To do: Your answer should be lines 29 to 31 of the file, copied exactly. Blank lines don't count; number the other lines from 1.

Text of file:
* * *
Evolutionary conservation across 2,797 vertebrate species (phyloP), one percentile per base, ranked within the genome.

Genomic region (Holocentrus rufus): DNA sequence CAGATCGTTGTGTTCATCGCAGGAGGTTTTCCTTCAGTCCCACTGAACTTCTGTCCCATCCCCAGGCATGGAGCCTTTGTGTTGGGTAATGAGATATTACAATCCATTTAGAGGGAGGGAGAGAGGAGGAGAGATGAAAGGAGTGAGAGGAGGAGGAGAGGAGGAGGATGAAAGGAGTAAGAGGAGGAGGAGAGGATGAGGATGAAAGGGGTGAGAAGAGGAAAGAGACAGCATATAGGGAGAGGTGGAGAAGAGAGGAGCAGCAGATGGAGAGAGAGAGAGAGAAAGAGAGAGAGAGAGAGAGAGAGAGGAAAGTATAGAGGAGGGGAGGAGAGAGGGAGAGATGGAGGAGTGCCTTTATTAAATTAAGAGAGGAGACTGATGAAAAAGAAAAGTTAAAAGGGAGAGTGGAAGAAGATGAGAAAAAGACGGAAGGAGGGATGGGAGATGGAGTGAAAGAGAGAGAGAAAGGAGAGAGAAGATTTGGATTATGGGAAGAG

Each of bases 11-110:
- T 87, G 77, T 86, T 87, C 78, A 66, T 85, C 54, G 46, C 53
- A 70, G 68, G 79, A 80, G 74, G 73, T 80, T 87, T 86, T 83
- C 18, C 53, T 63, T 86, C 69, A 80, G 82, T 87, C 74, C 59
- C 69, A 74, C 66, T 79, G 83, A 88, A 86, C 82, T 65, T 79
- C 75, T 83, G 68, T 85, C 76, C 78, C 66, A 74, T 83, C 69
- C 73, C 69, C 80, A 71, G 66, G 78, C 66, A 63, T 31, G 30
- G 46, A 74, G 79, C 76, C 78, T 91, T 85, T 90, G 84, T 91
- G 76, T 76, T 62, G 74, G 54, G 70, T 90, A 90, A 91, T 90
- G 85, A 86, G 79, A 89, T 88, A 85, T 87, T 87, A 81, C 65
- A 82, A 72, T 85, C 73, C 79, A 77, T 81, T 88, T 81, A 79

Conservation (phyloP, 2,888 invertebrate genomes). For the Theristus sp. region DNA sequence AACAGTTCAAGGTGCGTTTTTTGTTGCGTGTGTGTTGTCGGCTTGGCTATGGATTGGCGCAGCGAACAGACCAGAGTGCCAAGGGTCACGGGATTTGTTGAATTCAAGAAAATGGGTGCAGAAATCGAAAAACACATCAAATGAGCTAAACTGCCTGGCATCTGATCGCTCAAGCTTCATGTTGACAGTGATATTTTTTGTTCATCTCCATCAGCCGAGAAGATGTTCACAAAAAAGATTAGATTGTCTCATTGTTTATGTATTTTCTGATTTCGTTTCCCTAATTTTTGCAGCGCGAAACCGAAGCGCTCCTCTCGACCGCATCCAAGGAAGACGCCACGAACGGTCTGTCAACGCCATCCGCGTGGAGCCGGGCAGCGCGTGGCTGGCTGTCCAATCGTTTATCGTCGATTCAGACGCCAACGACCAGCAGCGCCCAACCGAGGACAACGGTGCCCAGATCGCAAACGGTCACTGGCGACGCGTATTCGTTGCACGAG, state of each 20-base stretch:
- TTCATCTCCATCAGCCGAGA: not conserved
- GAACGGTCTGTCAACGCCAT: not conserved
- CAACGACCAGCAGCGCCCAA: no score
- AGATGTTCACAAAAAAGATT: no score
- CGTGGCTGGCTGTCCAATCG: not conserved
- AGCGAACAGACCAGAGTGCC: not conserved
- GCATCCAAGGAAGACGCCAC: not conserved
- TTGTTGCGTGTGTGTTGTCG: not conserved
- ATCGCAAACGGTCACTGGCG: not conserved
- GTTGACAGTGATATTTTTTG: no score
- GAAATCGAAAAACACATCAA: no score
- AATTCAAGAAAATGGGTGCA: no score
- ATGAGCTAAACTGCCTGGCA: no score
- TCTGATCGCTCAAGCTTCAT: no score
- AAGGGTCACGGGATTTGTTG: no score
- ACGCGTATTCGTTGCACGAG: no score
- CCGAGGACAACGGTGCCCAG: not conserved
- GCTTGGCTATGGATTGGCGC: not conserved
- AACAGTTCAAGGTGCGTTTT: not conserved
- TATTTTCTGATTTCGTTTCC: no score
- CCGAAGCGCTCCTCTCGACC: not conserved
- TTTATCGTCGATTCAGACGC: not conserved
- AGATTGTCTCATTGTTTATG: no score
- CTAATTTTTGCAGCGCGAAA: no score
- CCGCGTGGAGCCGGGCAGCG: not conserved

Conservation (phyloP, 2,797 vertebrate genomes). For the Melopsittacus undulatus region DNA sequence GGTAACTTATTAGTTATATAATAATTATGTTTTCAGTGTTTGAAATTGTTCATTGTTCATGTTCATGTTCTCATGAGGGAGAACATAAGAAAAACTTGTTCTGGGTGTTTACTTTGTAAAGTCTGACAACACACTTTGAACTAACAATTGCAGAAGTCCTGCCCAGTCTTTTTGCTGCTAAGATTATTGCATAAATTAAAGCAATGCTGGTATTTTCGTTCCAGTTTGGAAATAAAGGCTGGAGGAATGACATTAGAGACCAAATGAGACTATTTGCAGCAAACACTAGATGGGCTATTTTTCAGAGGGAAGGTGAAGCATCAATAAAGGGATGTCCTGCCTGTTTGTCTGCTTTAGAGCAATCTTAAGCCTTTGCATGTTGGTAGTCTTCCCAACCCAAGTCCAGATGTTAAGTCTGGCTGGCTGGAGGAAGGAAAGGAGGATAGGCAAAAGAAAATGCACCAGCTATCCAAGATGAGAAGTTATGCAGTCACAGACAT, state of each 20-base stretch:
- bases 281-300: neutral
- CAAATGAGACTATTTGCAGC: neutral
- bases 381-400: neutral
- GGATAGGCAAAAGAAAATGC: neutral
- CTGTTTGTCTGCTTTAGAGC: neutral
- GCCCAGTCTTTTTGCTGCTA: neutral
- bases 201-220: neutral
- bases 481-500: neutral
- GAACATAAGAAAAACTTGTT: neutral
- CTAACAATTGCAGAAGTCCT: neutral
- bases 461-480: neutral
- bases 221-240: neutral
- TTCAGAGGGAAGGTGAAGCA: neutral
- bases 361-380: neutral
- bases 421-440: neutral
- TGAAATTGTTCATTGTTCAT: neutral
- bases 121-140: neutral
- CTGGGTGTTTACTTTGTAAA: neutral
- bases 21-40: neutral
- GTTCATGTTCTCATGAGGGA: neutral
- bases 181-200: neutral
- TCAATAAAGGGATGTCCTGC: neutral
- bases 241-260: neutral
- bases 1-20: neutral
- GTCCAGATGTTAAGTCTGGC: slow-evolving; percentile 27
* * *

- AAGGGTCACGGGATTTGTTG: no score
- ACGCGTATTCGTTGCACGAG: no score
- CCGAGGACAACGGTGCCCAG: not conserved